friends like Jhumpa and Jhoolan did. Tell
your friend to taste the food and ask–
 How did it taste? What was the food
item?
 On which part of the tongue could you
get the most taste – in front, at the back,
on the left or right side of the tongue?
 Which taste could be made out on which
part of the tongue? Mark these parts
on the picture given.
 One at a time put some things to eat in
other parts of your mouth – under the
tongue, on the lips, on the roof of the
mouth. Did you get any taste there?
Teacher's Note : Encourage children to be creative and to explore their vocabulary
to describe different kinds of flavours. Discuss how the combination of different
flavours brings so much variety in our food. Different combinations of taste (such
as sweet-sour , hot-spicy) may be discussed in the class to develop this understanding.
 How did Jhumpa make out the fried fish?
Can you guess the names of certain things
only by their smell, without seeing or tasting
them? What are these things?
 Has anyone ever told you to hold your nose
before taking a medicine? Why do you think
they tell you to do this?
Page 4


22 Looking Around
3. From Tasting to Digesting
Different tastes
Jhumpa ran into the kitchen and caught hold of her mother
saying, “Ma, I am not going to eat this bitter karela (bittergourd).
Give me gur (jaggery) and roti.” Ma smiled and said, “You ate roti
and sugar in the morning.”  Jhoolan teased Jhumpa, “Don’t
you get bored of only one kind of taste?” Jhumpa replied
quickly, “Do you get bored with licking imli (tarmarind)? I bet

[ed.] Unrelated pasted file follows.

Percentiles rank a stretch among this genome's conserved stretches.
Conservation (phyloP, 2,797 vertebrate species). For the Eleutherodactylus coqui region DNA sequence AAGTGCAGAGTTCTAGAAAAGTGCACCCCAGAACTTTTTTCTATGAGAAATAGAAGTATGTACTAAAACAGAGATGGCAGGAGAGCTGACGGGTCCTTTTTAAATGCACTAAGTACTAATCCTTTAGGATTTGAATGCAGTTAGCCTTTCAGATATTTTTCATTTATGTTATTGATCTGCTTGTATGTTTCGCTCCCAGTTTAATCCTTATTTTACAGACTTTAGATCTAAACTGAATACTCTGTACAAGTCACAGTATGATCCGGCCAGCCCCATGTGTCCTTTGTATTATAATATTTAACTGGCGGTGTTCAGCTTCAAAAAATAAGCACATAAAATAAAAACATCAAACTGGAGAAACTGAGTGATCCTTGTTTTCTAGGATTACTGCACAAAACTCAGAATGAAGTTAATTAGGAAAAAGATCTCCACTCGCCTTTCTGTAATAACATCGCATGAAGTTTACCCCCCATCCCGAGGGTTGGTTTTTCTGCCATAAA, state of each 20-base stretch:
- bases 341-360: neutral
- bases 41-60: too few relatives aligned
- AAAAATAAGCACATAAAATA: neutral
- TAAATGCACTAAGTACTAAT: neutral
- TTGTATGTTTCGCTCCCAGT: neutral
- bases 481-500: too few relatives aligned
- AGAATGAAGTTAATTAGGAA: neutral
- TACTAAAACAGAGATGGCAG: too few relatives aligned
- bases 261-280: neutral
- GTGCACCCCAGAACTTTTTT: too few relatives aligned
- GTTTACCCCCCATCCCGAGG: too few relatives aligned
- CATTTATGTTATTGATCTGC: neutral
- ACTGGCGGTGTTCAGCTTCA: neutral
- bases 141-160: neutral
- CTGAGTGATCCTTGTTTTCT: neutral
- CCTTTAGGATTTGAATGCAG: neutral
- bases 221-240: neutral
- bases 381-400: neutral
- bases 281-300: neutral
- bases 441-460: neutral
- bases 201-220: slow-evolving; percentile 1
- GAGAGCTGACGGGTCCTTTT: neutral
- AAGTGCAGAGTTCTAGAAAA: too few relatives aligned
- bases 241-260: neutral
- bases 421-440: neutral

your mouth is watering just by hearing the word imli.” “Sure I
love the sour imli. But I eat sweet and salty things too. I even
eat karela,” said Jhoolan and looked at her mother. They both
laughed heartily.
Jhoolan said to Jhumpa, “Let’s play a game. You close your
eyes and open your mouth. I will put something to eat in your
mouth. You have to tell what it is.”  Jhoolan took a few drops
of lemon juice in a spoon and put them in Jhumpa’s mouth.
“Sour lemon,” Jhumpa replied quickly.
From Tasting to Digesting 23
woof!
mmm...!
Jhoolan then picked up a small piece of jaggery. Her mother
suggested, “Crush it, otherwise she will know what it is?”
Jhoolan crushed the jaggery but Jhumpa easily guessed it.
They played the game with different food items. Jhumpa could
tell the fried fish even before tasting it. Jhoolan said, “Now
close your nose, and tell me what this is?” Jhumpa was
confused, “It is a bit bitter, a little salty and somewhat sour.
Give me one more spoonful.” Jhoolan took another spoonful
of the cooked karela, uncovered Jhumpa’s eyes, and said,
“Here it is, eat!” Jhumpa laughed, “Yes, give me more.”
Discuss and write
 Jhoolan’s mouth started watering